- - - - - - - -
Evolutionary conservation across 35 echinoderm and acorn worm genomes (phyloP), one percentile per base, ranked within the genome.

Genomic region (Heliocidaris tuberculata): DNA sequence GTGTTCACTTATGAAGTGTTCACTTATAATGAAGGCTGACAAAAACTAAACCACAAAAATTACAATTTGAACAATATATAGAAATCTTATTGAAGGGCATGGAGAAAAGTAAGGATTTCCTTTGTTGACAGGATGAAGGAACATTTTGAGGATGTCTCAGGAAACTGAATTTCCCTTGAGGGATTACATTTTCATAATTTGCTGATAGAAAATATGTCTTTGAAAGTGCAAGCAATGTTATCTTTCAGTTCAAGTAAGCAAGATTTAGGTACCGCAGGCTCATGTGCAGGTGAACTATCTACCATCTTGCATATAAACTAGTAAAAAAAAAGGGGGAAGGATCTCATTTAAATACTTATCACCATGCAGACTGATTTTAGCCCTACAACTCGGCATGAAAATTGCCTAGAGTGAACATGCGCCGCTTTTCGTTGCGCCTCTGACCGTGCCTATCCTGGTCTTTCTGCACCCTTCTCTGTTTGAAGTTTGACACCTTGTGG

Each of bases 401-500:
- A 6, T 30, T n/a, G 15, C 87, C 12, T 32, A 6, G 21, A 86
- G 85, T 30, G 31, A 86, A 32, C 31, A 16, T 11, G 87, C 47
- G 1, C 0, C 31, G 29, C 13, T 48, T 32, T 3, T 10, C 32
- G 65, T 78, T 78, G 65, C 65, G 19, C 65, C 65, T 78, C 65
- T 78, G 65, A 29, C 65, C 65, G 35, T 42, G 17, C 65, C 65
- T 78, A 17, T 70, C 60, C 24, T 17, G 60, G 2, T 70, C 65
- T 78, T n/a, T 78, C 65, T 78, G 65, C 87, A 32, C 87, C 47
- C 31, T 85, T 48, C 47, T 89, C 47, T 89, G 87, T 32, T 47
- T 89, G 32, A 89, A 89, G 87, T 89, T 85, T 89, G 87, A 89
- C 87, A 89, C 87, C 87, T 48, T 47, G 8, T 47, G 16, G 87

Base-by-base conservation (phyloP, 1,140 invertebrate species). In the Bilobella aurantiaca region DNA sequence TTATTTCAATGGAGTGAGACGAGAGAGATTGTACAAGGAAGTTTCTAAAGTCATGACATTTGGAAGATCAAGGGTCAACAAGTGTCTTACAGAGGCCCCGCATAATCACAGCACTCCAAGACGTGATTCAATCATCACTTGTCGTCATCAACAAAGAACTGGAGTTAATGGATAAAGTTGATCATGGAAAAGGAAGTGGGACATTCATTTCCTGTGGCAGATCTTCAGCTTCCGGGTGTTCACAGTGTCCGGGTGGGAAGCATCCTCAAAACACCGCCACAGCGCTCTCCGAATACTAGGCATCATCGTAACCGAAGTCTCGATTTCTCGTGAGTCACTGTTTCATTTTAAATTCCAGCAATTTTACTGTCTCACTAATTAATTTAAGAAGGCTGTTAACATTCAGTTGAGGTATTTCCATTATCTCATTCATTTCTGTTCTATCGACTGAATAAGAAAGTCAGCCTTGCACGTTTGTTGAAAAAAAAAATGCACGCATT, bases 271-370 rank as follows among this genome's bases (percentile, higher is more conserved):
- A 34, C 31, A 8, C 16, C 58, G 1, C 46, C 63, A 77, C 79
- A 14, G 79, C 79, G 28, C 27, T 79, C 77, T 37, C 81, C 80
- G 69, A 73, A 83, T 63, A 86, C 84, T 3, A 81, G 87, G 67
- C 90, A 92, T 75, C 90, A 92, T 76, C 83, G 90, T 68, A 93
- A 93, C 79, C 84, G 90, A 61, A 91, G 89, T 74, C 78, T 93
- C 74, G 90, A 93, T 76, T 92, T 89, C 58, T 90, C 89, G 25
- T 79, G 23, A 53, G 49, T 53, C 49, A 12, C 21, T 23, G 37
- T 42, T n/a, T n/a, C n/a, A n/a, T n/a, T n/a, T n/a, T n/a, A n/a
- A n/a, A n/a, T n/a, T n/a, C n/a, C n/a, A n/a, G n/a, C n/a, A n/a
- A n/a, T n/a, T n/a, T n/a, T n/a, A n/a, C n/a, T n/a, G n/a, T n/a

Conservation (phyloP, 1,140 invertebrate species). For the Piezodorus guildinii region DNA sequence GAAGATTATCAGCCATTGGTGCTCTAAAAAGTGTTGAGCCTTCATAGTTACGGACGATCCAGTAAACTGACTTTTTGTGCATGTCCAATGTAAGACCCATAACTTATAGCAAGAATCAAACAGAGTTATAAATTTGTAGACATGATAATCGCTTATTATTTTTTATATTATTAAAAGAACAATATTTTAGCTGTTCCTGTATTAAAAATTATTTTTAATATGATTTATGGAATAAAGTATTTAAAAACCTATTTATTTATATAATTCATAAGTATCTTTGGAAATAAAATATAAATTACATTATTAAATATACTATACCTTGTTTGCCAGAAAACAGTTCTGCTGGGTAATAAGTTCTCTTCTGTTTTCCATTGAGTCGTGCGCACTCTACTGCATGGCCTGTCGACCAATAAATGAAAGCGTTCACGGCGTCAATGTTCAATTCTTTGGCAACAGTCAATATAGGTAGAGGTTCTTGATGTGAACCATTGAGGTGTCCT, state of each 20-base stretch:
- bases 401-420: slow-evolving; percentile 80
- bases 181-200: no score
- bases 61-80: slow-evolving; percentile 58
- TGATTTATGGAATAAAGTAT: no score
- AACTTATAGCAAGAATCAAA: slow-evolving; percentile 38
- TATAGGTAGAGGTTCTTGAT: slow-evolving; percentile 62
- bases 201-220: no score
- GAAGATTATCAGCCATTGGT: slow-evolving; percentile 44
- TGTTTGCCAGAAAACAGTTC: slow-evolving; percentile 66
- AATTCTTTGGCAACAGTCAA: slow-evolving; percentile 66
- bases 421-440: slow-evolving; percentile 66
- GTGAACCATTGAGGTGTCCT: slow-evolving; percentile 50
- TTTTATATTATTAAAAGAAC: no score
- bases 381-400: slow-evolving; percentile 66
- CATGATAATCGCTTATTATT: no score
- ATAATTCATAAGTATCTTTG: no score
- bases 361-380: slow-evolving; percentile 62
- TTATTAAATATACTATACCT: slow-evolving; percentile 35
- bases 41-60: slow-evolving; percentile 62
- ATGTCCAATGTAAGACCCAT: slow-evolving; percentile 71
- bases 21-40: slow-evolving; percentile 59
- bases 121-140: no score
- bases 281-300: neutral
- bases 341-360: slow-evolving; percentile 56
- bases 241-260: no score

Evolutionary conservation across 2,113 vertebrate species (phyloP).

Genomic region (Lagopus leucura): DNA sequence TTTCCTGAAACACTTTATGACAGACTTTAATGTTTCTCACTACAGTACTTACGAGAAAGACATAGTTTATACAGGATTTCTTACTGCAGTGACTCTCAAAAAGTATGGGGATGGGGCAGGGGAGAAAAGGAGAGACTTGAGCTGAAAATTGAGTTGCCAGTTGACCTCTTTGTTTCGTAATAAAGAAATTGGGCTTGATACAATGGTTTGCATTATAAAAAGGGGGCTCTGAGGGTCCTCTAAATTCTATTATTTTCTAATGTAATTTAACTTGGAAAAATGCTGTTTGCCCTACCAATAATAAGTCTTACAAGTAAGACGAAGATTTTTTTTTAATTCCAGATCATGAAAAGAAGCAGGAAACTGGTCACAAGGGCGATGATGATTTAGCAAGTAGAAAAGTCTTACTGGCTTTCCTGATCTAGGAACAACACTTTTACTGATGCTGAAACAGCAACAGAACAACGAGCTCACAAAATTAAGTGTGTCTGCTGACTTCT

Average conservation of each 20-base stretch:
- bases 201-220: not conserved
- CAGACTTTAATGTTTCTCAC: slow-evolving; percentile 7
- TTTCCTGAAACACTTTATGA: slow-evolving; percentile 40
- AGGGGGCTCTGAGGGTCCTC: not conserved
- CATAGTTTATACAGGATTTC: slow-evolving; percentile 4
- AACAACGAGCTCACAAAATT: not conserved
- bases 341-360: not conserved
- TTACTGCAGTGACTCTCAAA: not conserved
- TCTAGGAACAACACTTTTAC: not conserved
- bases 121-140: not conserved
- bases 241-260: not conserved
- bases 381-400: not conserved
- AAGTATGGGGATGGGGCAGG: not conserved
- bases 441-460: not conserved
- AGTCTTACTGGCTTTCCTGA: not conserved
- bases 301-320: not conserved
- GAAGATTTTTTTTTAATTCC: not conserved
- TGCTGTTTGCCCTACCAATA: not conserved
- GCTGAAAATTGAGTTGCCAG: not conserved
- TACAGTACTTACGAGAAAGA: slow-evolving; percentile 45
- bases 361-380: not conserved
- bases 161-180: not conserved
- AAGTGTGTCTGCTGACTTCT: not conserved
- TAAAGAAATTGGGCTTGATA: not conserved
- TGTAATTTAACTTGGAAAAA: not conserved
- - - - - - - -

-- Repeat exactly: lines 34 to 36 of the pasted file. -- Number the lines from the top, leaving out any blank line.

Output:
- TGTTTGCCAGAAAACAGTTC: slow-evolving; percentile 66
- AATTCTTTGGCAACAGTCAA: slow-evolving; percentile 66
- bases 421-440: slow-evolving; percentile 66